Bypassing needless CenturyLink Wireless Router on Gigabit Fiber

What's missing? The CentryLink C2000T!
What’s missing? The CenturyLink C2000T! (Pictured: CenturyLink Optical Network Terminator (ONT) [left], CyberPower Battery UPS [center], Netgear Nighthawk R7000 [right])
My home recently got upgraded with CenturyLink’s gigabit fiber service, which is pretty damn great. As part of the installation, they run fiber optic cable into your home which terminates at a Optical Network Terminator (ONT), which is essentially a Fiber-to-Ethernet modem. By default, CenturyLink will also install their own wireless router in your home because (a) most people need a wireless router and (b) they can make you pay $8/month for the device (or $100 once to buy it from them).

I’m interested in neither of those options, so I learned how to remove the needless extra device from the mix. I’m happy with this setup because it saves me a watt or two of power at the wall plug, and it removes one more thing that could fail/need to be rebooted.

Here’s how I removed the CentryLink C2000T from my home networking setup…

Assumptions

Part 1: Transparent Bridging

The first step is to get the Netgear Nighthawk doing the internet login. If this step doesn’t work, you can’t remove the C2000T. This is done by putting the C2000T into Transparent Bridging mode and then setting up the Netgear router to do the login.

Step A:
Call CentryLink and obtain your PPPoE login credentials. This is the username/password that your router uses to log you onto their internet. The C2000T has this username/password saved in it’s settings already, and you’re going to need this to get your Netgear router logged into the internet.

Step B:
Follow these instructions to set up Transparent Bridging on the C2000T. Basically you:

  1. Log into the C2000T (likely at http://192.168.0.1)
  2. Navigate to Advanced SetupWAN Settings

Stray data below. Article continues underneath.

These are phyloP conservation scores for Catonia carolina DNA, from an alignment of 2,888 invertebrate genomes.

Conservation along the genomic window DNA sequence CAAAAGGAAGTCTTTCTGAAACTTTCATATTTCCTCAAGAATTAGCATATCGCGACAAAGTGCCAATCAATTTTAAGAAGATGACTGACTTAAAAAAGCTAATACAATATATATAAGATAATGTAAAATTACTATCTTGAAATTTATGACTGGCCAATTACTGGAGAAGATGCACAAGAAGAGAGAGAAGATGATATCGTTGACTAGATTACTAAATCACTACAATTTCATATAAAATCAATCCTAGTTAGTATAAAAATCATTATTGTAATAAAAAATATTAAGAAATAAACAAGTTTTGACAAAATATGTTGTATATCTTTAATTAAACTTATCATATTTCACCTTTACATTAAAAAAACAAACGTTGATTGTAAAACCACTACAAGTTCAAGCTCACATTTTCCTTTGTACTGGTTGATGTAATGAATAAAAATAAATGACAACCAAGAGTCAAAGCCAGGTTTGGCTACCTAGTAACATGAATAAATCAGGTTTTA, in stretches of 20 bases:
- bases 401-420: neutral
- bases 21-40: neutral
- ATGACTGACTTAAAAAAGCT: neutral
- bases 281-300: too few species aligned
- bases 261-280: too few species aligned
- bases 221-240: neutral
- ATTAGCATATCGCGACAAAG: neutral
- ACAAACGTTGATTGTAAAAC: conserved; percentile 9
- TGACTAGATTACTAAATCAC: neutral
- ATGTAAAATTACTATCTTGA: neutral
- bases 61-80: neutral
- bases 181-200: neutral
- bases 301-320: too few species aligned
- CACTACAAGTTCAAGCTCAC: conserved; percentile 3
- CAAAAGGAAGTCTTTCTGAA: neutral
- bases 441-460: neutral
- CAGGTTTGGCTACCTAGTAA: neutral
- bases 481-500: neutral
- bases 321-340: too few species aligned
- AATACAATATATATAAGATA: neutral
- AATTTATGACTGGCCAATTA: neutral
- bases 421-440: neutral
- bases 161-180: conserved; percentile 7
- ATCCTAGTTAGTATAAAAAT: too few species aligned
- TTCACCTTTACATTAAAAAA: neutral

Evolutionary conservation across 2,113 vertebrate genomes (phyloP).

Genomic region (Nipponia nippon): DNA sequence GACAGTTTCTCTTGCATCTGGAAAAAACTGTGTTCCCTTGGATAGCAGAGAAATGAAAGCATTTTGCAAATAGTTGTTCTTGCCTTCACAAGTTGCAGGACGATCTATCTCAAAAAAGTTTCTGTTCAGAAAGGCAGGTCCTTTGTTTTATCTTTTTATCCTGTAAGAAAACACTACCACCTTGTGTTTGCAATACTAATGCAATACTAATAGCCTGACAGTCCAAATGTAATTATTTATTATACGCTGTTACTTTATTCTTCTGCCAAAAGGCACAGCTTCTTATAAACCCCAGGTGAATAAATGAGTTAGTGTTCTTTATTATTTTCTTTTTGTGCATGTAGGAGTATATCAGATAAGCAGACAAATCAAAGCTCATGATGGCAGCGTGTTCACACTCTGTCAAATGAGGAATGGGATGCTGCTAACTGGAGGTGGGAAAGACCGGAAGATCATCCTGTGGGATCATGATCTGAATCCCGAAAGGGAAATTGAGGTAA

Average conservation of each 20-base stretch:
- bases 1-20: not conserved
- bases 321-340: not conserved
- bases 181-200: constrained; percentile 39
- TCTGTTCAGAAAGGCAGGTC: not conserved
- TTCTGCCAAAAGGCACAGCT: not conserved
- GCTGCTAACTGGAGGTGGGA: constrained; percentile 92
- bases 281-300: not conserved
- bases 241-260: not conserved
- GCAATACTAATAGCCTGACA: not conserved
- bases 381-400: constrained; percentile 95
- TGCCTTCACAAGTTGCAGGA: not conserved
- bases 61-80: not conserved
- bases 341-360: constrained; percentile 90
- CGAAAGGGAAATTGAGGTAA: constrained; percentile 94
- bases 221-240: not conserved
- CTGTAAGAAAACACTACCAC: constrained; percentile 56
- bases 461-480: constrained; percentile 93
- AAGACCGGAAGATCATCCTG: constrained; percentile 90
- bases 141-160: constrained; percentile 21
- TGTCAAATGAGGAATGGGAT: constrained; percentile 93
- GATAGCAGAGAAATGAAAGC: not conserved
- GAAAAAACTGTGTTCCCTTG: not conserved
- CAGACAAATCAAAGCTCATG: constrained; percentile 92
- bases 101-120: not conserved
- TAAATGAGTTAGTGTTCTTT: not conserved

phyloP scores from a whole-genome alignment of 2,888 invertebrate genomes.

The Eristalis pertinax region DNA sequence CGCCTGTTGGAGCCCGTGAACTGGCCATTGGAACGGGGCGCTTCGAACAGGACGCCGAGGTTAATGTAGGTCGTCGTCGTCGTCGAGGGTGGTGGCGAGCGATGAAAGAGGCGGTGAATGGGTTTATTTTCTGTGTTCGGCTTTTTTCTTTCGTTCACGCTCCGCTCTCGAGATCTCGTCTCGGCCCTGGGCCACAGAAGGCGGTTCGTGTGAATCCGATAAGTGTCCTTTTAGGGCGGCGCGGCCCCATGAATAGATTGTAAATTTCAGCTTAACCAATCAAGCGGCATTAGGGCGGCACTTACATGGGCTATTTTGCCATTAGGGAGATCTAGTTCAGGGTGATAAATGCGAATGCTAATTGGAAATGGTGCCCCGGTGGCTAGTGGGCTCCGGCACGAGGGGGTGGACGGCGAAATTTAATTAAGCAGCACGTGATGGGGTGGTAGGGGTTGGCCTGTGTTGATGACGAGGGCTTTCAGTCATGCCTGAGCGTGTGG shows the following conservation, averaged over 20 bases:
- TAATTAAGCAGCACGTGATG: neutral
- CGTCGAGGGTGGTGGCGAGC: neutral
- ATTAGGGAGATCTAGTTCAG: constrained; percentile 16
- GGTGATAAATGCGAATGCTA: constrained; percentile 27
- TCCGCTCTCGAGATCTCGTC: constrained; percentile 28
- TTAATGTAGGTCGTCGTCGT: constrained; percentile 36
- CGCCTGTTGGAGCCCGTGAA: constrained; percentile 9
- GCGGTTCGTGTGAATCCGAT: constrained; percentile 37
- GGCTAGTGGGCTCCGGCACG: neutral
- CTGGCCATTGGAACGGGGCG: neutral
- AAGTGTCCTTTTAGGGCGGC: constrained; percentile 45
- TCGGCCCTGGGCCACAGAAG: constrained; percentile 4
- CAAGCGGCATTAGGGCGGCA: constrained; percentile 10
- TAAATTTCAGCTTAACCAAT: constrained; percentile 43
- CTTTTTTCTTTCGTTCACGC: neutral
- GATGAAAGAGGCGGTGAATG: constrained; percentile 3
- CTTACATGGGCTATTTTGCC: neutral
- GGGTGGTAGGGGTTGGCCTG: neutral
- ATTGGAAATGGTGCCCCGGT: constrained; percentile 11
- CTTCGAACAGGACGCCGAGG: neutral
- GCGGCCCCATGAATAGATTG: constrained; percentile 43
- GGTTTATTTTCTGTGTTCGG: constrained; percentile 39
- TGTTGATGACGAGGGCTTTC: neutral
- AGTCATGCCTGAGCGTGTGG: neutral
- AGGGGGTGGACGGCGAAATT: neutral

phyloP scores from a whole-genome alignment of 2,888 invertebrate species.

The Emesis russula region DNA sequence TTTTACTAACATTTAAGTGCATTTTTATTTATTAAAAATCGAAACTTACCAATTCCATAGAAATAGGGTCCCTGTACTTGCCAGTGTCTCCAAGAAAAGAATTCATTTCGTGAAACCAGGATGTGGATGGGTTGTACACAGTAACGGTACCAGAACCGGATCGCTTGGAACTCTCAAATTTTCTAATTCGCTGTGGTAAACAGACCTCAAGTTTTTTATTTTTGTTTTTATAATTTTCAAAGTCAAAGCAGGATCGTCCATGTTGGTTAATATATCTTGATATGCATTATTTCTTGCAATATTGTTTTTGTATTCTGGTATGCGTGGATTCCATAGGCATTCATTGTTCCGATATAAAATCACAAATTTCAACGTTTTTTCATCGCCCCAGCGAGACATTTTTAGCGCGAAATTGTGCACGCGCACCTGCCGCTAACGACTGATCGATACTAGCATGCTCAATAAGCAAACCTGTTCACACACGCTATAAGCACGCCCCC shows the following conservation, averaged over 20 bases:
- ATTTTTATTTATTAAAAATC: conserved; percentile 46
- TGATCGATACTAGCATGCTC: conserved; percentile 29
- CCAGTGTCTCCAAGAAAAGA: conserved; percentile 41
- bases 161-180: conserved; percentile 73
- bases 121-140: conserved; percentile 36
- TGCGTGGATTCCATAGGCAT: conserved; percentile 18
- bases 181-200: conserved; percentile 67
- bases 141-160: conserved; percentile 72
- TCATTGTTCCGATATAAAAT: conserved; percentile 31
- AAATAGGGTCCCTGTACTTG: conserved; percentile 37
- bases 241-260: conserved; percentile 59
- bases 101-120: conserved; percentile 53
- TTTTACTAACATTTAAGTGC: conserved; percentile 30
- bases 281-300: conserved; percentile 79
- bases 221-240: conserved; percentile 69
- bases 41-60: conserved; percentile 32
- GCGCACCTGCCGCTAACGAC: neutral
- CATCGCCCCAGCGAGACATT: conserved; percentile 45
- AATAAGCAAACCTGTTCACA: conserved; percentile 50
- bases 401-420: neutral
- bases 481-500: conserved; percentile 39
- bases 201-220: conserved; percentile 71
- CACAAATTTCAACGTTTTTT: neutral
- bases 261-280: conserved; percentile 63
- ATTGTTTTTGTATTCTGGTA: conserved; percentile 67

3. Change “ISP Protocol” to “Transparent Bridging”
  4. Click “Apply”
Change “ISP Protocol” to “Transparent Bridging”

Step C:
Setup your Netgear Nighthawk to perform the internet PPPoE login:

  1. Login to your Netgear Nighthawk (likely at http://www.routerlogin.net/)
  2. Navigate to the Advanced Tab > SetupInternet Setup
  3. Change “Does your internet setup require login?” to “Yes”
  4. Use the information from Step A to fill in the “Login” and “Password”. All other settings can stay the same.
  5. Click “Apply”.
Update your router’s login type and credentials.

For good measure, you should probably turn everything off, wait a few seconds, and turn them on again. You should have working internet after everything reboots. If you don’t, don’t move on to the next step until you’ve resolved the issue.

Part 2: Removing the C2000T

The last thing you need to do before removing the C2000T is to set the VLAN settings on the Netgear Nighthawk. This is because CentryLink uses VLAN settings that aren’t the same as the default on the router. (This is where the Nighthawk is such a great device… most routers don’t have these settings available to users to adjust.)

Tip: Make sure to upgrade the router’s firmware to the most recent software… the settings below are only available in the most recent updates.

Step A:

  1. Log back into your Netgear Nighthawk
  2. Navigate to the Advanced Tab > Advanced SetupVLAN / Bridge Settings
  3. Check the “Enable VLAN / Bridge Setup” box.
  4. Select “Enable VLAN Tag” if it’s not already selected.
  5. Select the radio button next to the “Internet” row in the table and click “Edit”